American Envoy’s Straight-Talk Sent Nationalists Seething. Was it Worth It?

U.S. Ambassador Glyn Davies speaks Thursday at a joint news conference with Foreign Minister Don Pramudwinai. Photo: Matichon

By Pravit Rojanaphruk
Senior Staff Reporter

BANGKOK — When U.S. Ambassador Glyn Davies read some concise yet pointed concerns about the human rights situation in Thailand this past Thursday during a joint news conference, it was much the same as American diplomats regularly do around the world.

But as the horror on Foreign Minister Don Pramudwinai’s face made apparent, it would become a tempest in a teapot that would result in a torrent of nationalist sentiments against foreign criticism and leave people divided over its effectiveness.

Davies' statement, in which he said the arrests of Facebookers and an activist's mother created “a climate of intimidation and self-censorship,” led junta supporters to brand him rude and claim Thai pride was violated. A few extreme nationalists have called for his ejection.


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Thanet Aphornsuvan, an expert on Thai-US relations and a Thammasat University distinguished fellow, said the criticism could be counterproductive, as the old elites were likely affronted by the brief statement read by Davies and dutifully translated by his staff.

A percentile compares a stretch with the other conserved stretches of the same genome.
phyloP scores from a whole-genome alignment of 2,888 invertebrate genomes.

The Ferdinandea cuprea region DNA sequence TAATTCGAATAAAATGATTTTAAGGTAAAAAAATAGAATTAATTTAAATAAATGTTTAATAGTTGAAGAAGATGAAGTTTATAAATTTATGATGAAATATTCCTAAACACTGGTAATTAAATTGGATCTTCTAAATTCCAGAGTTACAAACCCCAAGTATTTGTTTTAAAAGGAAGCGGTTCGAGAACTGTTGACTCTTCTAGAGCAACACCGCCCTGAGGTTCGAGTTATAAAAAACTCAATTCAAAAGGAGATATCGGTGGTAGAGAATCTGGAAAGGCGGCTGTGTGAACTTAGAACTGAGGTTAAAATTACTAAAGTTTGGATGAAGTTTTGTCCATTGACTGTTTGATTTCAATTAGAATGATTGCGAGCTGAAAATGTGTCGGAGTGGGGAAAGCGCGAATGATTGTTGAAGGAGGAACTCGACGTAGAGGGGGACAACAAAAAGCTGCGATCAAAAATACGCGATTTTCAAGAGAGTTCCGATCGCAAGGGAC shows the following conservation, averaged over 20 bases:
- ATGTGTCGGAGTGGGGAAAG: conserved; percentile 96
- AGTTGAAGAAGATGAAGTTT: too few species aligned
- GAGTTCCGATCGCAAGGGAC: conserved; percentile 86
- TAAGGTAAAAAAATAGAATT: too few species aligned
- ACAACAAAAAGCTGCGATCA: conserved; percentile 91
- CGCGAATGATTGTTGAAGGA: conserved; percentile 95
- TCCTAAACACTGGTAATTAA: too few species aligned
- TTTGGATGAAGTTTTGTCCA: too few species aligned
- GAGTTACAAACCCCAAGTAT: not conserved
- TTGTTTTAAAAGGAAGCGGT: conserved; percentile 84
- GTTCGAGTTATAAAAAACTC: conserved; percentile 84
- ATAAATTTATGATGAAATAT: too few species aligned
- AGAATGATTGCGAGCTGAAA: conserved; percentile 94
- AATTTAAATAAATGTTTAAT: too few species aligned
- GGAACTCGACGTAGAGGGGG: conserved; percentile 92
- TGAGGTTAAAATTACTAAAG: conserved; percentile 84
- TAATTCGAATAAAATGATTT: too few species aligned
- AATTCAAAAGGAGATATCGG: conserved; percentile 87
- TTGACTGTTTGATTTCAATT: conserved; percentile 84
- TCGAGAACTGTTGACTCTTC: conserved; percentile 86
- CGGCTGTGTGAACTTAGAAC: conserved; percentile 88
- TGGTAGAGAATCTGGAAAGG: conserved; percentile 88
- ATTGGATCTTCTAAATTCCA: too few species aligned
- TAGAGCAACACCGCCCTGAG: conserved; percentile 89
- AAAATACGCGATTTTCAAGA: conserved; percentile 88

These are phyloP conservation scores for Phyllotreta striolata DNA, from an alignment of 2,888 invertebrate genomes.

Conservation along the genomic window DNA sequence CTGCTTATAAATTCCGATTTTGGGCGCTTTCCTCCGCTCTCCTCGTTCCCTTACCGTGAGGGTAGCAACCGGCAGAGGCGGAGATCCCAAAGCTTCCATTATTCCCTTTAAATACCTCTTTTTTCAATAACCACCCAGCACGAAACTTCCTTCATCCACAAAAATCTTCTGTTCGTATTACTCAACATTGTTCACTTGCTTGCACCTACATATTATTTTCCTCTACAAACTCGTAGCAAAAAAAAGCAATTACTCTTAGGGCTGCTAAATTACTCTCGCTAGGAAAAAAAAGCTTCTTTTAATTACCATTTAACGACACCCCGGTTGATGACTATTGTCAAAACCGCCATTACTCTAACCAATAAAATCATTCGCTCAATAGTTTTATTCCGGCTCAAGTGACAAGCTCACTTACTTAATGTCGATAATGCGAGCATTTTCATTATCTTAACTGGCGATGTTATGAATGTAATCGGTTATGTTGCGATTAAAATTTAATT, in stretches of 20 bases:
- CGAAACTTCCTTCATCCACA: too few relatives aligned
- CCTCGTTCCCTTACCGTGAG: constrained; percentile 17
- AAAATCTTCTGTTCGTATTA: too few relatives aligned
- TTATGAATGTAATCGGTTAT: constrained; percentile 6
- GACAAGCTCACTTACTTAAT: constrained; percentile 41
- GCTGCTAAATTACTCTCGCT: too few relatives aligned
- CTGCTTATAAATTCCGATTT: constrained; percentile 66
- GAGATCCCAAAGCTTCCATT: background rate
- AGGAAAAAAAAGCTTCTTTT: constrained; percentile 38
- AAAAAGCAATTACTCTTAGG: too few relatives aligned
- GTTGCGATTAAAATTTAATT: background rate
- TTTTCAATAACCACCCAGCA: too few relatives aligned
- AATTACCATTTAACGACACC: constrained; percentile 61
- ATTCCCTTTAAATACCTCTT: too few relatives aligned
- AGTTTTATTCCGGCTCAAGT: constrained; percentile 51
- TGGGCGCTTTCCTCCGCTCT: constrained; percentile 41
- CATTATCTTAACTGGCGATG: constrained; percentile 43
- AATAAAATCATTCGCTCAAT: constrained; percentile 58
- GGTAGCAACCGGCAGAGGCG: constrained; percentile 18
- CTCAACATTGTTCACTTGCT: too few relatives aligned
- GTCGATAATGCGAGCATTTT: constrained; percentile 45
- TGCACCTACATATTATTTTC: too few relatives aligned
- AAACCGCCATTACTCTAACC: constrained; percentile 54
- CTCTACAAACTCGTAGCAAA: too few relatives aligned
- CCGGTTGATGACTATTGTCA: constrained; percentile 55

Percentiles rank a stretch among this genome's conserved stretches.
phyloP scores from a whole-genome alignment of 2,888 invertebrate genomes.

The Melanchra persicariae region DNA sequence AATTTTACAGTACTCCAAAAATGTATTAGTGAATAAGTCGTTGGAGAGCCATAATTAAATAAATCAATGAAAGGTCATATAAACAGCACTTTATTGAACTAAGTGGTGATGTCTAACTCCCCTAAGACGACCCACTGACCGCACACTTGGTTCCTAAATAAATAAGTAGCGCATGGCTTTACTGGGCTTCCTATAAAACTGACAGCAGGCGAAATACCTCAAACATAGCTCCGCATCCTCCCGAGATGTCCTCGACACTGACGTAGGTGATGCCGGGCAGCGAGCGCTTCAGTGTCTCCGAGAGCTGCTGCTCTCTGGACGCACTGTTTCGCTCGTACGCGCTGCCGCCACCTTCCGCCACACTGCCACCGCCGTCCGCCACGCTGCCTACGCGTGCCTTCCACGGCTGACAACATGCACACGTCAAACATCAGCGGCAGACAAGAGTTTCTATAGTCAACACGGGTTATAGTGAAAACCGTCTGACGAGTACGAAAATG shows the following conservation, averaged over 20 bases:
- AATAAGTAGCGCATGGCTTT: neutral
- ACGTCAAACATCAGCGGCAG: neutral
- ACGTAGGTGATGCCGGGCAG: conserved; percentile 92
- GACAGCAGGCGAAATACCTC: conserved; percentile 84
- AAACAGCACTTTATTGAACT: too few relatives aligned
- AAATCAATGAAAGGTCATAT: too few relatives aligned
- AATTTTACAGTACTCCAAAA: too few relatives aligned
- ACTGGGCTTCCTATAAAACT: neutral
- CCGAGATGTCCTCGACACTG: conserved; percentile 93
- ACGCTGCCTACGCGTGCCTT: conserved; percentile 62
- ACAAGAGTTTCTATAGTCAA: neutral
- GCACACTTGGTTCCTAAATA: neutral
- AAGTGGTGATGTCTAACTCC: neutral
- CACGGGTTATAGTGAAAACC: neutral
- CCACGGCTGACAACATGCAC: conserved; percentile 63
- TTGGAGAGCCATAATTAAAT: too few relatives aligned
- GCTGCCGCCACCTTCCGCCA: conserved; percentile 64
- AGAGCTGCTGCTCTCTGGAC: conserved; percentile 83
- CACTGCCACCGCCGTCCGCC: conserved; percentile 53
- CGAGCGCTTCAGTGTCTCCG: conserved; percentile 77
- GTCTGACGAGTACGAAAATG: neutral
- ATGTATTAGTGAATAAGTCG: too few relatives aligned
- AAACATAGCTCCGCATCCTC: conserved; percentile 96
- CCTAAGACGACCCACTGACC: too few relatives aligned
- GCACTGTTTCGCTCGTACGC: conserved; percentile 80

“The European Union is more subtle. They will be able to continue [dialogue] longer and prevent the situation from further deterioration. What Glyn Davies did was rather insensitive, given that it’s known that [the junta and its supporters] would be upset,” Thanet said.

Thanet said some likely felt offended and construed Davies’ comments as taking side with the Redshirts, who supported the former civilian government ousted by the coup.

“However, this is the American way, isn’t it?” he said of offering open criticism of allies and adversaries alike.

Attempts to reach Davies were unsuccessful; an embassy spokeswoman did not reply to written inquiries.

Thanet added that Thailand is no longer dependent on the United States as it was during the Cold War. Today, the military can purchase weapons from other powers.

Puangthong Pawakapan, associate professor of international relations at Chulalongkorn University, defended the U.S. Ambassador’s straightforwardness.

“If you ask whether it will be productive, the answer is that they won’t budge. Because if they retreat, they won’t be able to control the political situation. The majority of the people do not accept them. And even if [Davies] was softer, it wouldn’t yield a different result.”

On Monday, junta leader Prayuth Chan-ocha said Davies’ comments would “backfire” and turn the Thai public against him.

That’s unlikely to happen, said Virot Ali, an international relations lecturer at Thammasat University.

He added that the United States, along with its Western allies, was more likely to step up pressure on the junta’s human rights record, leading the regime to offer more reasonable responses than dismissing such matters as internal affairs.


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